Coal company agrees to fine over water-quality violations

The owner of a Somerset coal mine has agreed to pay a $16,805 fine as part of a settlement with the state regarding violations of water pollution laws.

The fine is part of a consent order executed between the Colorado Department of Public Health and Environment’s Water Quality Control Division and Mountain Coal Co., owner of the West Elk Mine.

According to the settlement, the mine exceeded pollution limits several times between 2005 and 2008. Iron and levels of suspended solids were among areas above state standards.

The company also failed several tests of overall toxicity of its water discharges to aquatic life, but all but one failure turned out to result from improper testing protocols.

The agreement says Mountain Coal also failed to provide timely, accurate and/or complete discharge monitoring reports, didn’t submit required stormwater management plan annual reports from 2005 to 2007 and didn’t comply with requirements for a materials containment plan.

It also failed to meet a mandated schedule for laying out a plan for complying with iron pollution limits, providing a progress report and showing compliance had been achieved.

Some of the problems came to light under a voluntary self-evaluation and reporting process by the company, meaning it is immune to penalties for the violations under the state law.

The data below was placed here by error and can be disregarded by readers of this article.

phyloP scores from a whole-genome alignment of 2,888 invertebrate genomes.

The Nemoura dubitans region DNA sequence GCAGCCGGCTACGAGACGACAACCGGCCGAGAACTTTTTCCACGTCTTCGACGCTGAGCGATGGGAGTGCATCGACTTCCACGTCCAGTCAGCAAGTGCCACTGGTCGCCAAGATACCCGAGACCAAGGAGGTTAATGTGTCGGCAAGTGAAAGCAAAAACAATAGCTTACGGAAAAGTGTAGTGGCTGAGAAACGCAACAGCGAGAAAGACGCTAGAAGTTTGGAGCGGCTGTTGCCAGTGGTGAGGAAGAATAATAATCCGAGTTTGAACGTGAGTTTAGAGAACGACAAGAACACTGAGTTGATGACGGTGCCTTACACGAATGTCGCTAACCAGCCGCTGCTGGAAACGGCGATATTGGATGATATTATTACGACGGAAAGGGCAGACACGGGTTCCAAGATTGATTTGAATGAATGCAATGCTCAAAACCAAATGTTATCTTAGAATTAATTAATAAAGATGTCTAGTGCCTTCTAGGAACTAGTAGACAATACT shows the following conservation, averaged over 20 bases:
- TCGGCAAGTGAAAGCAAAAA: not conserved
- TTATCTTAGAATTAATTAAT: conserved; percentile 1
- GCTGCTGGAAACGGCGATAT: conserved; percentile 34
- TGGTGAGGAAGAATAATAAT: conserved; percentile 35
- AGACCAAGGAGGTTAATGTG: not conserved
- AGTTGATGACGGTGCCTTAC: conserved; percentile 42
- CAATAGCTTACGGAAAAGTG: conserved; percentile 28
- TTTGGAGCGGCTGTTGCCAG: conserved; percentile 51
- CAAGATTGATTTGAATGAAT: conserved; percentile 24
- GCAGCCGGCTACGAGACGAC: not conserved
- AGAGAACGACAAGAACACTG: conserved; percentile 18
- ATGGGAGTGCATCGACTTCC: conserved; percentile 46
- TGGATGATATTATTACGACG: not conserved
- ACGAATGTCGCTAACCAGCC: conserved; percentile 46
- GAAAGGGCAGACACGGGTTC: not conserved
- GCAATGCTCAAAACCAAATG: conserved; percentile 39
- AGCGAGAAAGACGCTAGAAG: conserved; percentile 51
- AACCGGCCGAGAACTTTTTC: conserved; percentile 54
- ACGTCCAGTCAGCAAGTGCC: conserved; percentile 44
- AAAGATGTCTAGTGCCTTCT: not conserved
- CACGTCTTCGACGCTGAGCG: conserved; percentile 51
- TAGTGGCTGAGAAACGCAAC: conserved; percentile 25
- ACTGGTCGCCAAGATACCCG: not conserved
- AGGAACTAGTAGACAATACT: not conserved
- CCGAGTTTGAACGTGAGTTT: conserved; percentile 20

However, state regulators determined other violations weren’t voluntarily disclosed and thus could result in fines.

The agreement is subject to a 30-day public comment period.

State health department officials weren’t available for immediate comment Tuesday afternoon.

The agreement says Mountain Coal Co. makes no admission of fault or to the state’s factual determinations. However, company spokesperson Kim Link said in a written statement Tuesday, “We take full responsibility for the compliance issues that were identified during a voluntary self-evaluation at Mountain Coal Company. Since the time of our finding, we’ve developed and implemented a Compliance Management System and made improvements to the treatment system to assure compliance reporting in the future.”

“This definitely doesn’t speak well to their record,” said Jeremy Nichols, climate energy program director for the environmental group WildEarth Guardians. Nichols has been pushing for West Elk Mine to capture methane vented during mining but said he hadn’t heard of the water-quality concerns identified by the state until the agreement was announced.


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